Where do you get your furniture and accessories from? Classically from design stores, or do you browse the internet, vintage marketplaces, etc.?

For me, the ideal is to have a good mix of items, coming from here and there. In addition to new design objects with exciting shapes, upcycling has a huge importance for me. In our office for example, two mid-century armchairs with wooden frames were given a new life by up-and-coming artist and set designer, Dóra Riederauer. The two chairs thus also speak of our vision: sustainable design, natural materials, innovative thinking and craftsmanship. I also spend a lot of time in Amikor Galéria, we have several design shelves from AU Workshop in our office, and I also visit Solinfo often.

 

 

Recently you presented your latest collection at the Fritz Hansen Pavilion at the Danish Design Museum during Copenhagen Fashion Week. Also at Home of Solinfo, Fritz Hansen furniture and accessories were on display as part of a collaborative pop-up event. Is there a special connection between the two brands? Can you tell us a little bit about that?

There is a lot in common between the two brands, our values and approach are the same: we believe in timeless design based on quality materials, sustainability and recycling. At the same time, it was not necessarily a rational decision, but an emotional one: we simply felt that Fritz Hansen's environment, the pavilion in the garden of the Danish Design Museum, was the most appropriate space for the brand. It helped to put the garments into context. This is very important in a fashion show: the models, the music, the location, all these moments support to position a specific garment, the current collection, the brand. There's always been a strong link between our aesthetic ethos and Danish design: the region has been a strong market for us from the beginning because we think very similarly. There is harmony between us. What I like about Fritz Hansen's products is what I like about our products: they are very generous, but at the same time decently understated. They are simple, but somehow ergonomic in design. Certain curves come together in such a unique way that it results in a way more sophisticated object than others.. And I like that a lot, because maybe that's what good design is known for, that eccentricity between the well-crafted object and the less crafted one.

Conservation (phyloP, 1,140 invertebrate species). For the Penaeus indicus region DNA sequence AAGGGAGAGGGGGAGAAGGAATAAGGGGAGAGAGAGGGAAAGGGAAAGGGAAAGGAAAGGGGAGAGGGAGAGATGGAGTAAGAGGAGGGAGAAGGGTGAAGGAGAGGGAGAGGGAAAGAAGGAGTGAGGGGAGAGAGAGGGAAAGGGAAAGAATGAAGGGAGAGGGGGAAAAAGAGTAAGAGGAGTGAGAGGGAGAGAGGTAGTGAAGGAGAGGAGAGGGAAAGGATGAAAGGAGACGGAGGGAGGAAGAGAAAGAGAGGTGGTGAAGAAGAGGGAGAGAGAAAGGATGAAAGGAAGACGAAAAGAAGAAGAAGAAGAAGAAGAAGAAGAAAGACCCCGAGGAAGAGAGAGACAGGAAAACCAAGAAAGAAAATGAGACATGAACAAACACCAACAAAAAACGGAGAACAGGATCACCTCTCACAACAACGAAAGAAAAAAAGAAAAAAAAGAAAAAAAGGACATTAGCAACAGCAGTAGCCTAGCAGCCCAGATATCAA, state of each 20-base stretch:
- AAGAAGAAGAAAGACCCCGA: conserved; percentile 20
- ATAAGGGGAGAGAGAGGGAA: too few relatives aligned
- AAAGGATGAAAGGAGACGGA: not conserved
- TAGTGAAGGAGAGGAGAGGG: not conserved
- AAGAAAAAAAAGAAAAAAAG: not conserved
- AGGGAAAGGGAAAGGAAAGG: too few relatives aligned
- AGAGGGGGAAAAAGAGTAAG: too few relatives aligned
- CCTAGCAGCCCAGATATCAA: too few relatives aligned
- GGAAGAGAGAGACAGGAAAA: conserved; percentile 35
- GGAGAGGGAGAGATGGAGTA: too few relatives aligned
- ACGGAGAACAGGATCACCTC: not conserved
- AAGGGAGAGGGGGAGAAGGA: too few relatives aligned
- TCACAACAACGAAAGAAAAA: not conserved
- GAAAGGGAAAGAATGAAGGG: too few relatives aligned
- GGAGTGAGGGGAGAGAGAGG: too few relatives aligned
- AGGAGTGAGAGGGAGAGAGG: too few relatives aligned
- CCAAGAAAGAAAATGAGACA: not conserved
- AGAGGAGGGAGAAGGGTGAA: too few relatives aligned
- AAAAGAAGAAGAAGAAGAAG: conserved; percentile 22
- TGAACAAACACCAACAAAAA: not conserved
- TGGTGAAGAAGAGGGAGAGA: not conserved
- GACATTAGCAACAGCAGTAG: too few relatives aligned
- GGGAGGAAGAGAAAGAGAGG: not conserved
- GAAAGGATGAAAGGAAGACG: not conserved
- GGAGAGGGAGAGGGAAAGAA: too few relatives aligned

As the Founder and Creative Director of an internationally known and followed brand, how do you see your love and attention to interior design/design/furniture interacting with your own design? Can a piece of clothing respond to an object with a beautiful design/color scheme, or is the formality represented by AERON important in the conscious selection of your objects? 

These two areas cannot be separated in a significant way. There is always an interaction between the space, between the shapes in a space and a garment. And I think a well-chosen and well-conceived environment can make a big difference to a collection. I don't consciously follow design news, but I do follow what's happening in my surroundings and that influences me. In fact, I can get very enthusiastic about something new.

 

 

 

Credits

Photography by Gergő Gosztom
Design products by Home of Solinfo